We come, once more, across the path of different cultures when we read the incisive review by Malcolm Heath, Michael Jubb and David Robey of E-Publication and Open Access in the Arts and Humanities in the UK. In this instance we are invited to consider how the perspective and expectations of researchers in the Arts and Humanities differ from those of their colleagues in the Sciences in the context of use of open access and electronic publications. Much has been offered in respect of the latter group and so it is most welcome to receive a view of the former. This article is invaluable for practitioners considering how the use of data is affected by the culture and practice of their intended or likely users. It must also surely give pause for thought in respect of any potential one-size-fits-all solution; not least on reading the authors' description of the issues that arise both within and beyond the Arts and Humanities research community.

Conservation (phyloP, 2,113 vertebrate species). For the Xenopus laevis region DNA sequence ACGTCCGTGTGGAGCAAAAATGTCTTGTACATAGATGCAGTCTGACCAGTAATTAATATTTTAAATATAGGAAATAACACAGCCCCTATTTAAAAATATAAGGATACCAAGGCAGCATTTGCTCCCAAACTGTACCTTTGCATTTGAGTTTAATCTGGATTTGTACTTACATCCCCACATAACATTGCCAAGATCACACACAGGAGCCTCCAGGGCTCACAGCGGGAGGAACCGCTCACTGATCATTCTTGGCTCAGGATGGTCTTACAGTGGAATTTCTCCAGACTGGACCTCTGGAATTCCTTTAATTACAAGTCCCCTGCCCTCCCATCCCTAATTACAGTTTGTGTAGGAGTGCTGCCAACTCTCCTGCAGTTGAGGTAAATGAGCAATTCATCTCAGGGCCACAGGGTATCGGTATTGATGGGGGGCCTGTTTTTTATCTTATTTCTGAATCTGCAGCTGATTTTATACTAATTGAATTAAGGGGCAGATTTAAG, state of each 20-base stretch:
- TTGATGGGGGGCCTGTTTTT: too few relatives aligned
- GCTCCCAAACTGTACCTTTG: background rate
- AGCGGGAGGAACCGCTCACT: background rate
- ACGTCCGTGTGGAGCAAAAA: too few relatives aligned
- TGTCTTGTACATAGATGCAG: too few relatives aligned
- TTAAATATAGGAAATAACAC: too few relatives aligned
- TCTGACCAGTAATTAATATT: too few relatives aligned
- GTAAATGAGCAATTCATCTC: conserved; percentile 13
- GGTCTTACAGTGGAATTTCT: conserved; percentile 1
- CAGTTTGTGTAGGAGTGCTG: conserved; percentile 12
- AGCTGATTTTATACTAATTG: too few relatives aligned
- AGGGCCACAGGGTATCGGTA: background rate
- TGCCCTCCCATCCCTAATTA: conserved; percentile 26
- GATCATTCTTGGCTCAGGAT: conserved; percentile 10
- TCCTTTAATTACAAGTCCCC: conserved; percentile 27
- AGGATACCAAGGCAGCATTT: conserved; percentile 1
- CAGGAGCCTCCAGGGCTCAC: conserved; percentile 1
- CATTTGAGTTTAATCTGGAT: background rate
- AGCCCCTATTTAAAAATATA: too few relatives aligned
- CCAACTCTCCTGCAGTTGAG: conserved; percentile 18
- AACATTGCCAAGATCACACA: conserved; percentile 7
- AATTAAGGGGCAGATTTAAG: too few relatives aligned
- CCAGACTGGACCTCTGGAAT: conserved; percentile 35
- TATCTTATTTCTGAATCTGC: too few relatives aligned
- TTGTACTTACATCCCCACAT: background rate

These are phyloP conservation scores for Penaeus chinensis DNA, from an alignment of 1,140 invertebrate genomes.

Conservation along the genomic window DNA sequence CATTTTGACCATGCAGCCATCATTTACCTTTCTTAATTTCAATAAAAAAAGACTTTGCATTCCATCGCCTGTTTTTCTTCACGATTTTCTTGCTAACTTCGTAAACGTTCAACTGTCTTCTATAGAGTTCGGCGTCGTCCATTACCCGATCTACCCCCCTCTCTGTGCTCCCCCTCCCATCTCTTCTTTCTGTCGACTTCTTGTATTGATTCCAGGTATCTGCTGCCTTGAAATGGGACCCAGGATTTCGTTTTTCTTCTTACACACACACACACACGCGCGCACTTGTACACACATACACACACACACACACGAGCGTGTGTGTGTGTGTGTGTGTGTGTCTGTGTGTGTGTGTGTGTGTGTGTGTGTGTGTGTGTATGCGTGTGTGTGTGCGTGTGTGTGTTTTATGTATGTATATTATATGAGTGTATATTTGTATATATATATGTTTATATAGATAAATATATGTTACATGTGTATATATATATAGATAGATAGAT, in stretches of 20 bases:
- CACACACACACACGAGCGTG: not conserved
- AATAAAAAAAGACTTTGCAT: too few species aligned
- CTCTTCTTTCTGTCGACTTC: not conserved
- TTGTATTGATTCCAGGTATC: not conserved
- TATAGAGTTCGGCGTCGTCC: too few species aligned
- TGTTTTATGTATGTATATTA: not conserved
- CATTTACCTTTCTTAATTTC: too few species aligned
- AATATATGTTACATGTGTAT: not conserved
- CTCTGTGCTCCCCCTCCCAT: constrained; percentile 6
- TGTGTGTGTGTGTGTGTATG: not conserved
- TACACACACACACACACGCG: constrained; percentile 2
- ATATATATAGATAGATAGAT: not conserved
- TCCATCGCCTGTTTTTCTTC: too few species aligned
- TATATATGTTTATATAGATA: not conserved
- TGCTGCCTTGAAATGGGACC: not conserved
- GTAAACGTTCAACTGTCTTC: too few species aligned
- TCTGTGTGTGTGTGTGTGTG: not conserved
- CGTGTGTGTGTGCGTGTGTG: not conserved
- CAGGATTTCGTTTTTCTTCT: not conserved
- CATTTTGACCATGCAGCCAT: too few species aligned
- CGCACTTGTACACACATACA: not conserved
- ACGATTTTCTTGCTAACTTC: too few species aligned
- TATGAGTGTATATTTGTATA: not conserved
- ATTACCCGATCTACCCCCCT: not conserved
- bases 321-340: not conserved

Even within the solution-oriented activity of version identification (one closer to an editor's heart than most authors would ever imagine) the issue of culture, once more in the organisational sense, arises once more in Version Identification: A Growing Problem. In conducting a survey of differing behaviours in respect of version deposit, Dave Puplett points to a yawning gap between the expectations and preferences of academic staff depositing their output in an institutional repository and those of the information professionals tasked with supporting the process. The former invariably wanted only their final finished version to be available while the information professionals wished to store all available versions. It was apparent that depositing academics had major concerns about such an approach; yet, ironically enough, the information professionals were equally committed to assuring the most complete version was exposed, while seeing the means to that end from the entirely opposite direction. So different is each perspective, or culture, that their common aim becomes potentially mired in mutual distrust .